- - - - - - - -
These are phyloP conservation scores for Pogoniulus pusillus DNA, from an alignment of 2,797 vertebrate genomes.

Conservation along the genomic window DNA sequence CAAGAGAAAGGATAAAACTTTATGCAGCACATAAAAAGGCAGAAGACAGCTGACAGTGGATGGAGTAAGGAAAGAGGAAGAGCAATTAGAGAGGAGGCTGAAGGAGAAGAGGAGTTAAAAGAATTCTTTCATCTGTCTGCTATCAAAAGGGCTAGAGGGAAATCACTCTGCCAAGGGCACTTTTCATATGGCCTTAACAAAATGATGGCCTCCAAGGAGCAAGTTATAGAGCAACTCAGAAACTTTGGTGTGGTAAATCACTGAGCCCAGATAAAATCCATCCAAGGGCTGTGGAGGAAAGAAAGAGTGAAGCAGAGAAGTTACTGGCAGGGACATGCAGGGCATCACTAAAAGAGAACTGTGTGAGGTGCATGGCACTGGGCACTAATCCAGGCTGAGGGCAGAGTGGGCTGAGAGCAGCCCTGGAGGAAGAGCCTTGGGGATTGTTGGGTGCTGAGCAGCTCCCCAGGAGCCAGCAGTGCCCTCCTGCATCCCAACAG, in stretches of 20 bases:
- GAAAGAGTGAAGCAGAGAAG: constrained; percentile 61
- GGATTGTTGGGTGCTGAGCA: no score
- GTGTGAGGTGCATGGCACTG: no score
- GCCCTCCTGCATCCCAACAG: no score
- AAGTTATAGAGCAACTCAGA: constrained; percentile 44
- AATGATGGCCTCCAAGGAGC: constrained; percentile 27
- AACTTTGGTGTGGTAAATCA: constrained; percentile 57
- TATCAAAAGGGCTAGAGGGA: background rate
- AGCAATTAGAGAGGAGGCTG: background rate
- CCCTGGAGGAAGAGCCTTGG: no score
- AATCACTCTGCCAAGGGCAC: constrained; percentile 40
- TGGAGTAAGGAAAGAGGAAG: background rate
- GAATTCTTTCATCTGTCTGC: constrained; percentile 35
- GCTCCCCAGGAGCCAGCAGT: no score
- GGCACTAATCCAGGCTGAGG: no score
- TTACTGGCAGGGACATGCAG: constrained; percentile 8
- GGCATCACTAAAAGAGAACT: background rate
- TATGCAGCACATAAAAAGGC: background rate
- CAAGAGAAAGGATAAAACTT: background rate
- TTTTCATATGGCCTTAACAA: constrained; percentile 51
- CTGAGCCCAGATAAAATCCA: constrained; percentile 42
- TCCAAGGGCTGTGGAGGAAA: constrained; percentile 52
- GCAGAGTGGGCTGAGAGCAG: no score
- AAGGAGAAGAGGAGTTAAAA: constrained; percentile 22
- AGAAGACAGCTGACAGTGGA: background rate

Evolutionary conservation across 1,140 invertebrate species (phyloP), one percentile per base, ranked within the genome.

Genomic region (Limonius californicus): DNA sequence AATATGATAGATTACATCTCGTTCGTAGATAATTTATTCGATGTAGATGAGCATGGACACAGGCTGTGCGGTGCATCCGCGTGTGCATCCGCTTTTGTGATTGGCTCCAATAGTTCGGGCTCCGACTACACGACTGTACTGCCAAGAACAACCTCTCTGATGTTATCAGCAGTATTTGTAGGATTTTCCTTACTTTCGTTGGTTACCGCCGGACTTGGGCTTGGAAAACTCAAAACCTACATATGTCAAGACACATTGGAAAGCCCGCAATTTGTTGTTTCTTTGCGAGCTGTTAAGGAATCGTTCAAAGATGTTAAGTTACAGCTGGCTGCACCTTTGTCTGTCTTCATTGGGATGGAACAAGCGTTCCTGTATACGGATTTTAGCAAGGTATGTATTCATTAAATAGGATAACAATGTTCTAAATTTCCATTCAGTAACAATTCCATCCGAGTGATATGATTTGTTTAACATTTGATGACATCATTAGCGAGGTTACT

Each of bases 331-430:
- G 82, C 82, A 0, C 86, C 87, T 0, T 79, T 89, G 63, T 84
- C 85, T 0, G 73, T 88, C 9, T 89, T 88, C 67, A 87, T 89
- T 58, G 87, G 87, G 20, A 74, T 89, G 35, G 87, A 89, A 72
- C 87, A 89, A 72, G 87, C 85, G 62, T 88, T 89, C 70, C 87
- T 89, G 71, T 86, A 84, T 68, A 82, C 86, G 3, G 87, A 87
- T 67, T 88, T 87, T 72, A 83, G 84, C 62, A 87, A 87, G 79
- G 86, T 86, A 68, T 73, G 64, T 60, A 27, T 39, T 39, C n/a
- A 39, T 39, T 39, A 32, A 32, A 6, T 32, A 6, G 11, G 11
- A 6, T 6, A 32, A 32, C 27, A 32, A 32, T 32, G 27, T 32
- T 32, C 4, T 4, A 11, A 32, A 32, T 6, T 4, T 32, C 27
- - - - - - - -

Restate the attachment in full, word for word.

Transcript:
These are phyloP conservation scores for Pogoniulus pusillus DNA, from an alignment of 2,797 vertebrate genomes.

Conservation along the genomic window DNA sequence CAAGAGAAAGGATAAAACTTTATGCAGCACATAAAAAGGCAGAAGACAGCTGACAGTGGATGGAGTAAGGAAAGAGGAAGAGCAATTAGAGAGGAGGCTGAAGGAGAAGAGGAGTTAAAAGAATTCTTTCATCTGTCTGCTATCAAAAGGGCTAGAGGGAAATCACTCTGCCAAGGGCACTTTTCATATGGCCTTAACAAAATGATGGCCTCCAAGGAGCAAGTTATAGAGCAACTCAGAAACTTTGGTGTGGTAAATCACTGAGCCCAGATAAAATCCATCCAAGGGCTGTGGAGGAAAGAAAGAGTGAAGCAGAGAAGTTACTGGCAGGGACATGCAGGGCATCACTAAAAGAGAACTGTGTGAGGTGCATGGCACTGGGCACTAATCCAGGCTGAGGGCAGAGTGGGCTGAGAGCAGCCCTGGAGGAAGAGCCTTGGGGATTGTTGGGTGCTGAGCAGCTCCCCAGGAGCCAGCAGTGCCCTCCTGCATCCCAACAG, in stretches of 20 bases:
- GAAAGAGTGAAGCAGAGAAG: constrained; percentile 61
- GGATTGTTGGGTGCTGAGCA: no score
- GTGTGAGGTGCATGGCACTG: no score
- GCCCTCCTGCATCCCAACAG: no score
- AAGTTATAGAGCAACTCAGA: constrained; percentile 44
- AATGATGGCCTCCAAGGAGC: constrained; percentile 27
- AACTTTGGTGTGGTAAATCA: constrained; percentile 57
- TATCAAAAGGGCTAGAGGGA: background rate
- AGCAATTAGAGAGGAGGCTG: background rate
- CCCTGGAGGAAGAGCCTTGG: no score
- AATCACTCTGCCAAGGGCAC: constrained; percentile 40
- TGGAGTAAGGAAAGAGGAAG: background rate
- GAATTCTTTCATCTGTCTGC: constrained; percentile 35
- GCTCCCCAGGAGCCAGCAGT: no score
- GGCACTAATCCAGGCTGAGG: no score
- TTACTGGCAGGGACATGCAG: constrained; percentile 8
- GGCATCACTAAAAGAGAACT: background rate
- TATGCAGCACATAAAAAGGC: background rate
- CAAGAGAAAGGATAAAACTT: background rate
- TTTTCATATGGCCTTAACAA: constrained; percentile 51
- CTGAGCCCAGATAAAATCCA: constrained; percentile 42
- TCCAAGGGCTGTGGAGGAAA: constrained; percentile 52
- GCAGAGTGGGCTGAGAGCAG: no score
- AAGGAGAAGAGGAGTTAAAA: constrained; percentile 22
- AGAAGACAGCTGACAGTGGA: background rate

Evolutionary conservation across 1,140 invertebrate species (phyloP), one percentile per base, ranked within the genome.

Genomic region (Limonius californicus): DNA sequence AATATGATAGATTACATCTCGTTCGTAGATAATTTATTCGATGTAGATGAGCATGGACACAGGCTGTGCGGTGCATCCGCGTGTGCATCCGCTTTTGTGATTGGCTCCAATAGTTCGGGCTCCGACTACACGACTGTACTGCCAAGAACAACCTCTCTGATGTTATCAGCAGTATTTGTAGGATTTTCCTTACTTTCGTTGGTTACCGCCGGACTTGGGCTTGGAAAACTCAAAACCTACATATGTCAAGACACATTGGAAAGCCCGCAATTTGTTGTTTCTTTGCGAGCTGTTAAGGAATCGTTCAAAGATGTTAAGTTACAGCTGGCTGCACCTTTGTCTGTCTTCATTGGGATGGAACAAGCGTTCCTGTATACGGATTTTAGCAAGGTATGTATTCATTAAATAGGATAACAATGTTCTAAATTTCCATTCAGTAACAATTCCATCCGAGTGATATGATTTGTTTAACATTTGATGACATCATTAGCGAGGTTACT

Each of bases 331-430:
- G 82, C 82, A 0, C 86, C 87, T 0, T 79, T 89, G 63, T 84
- C 85, T 0, G 73, T 88, C 9, T 89, T 88, C 67, A 87, T 89
- T 58, G 87, G 87, G 20, A 74, T 89, G 35, G 87, A 89, A 72
- C 87, A 89, A 72, G 87, C 85, G 62, T 88, T 89, C 70, C 87
- T 89, G 71, T 86, A 84, T 68, A 82, C 86, G 3, G 87, A 87
- T 67, T 88, T 87, T 72, A 83, G 84, C 62, A 87, A 87, G 79
- G 86, T 86, A 68, T 73, G 64, T 60, A 27, T 39, T 39, C n/a
- A 39, T 39, T 39, A 32, A 32, A 6, T 32, A 6, G 11, G 11
- A 6, T 6, A 32, A 32, C 27, A 32, A 32, T 32, G 27, T 32
- T 32, C 4, T 4, A 11, A 32, A 32, T 6, T 4, T 32, C 27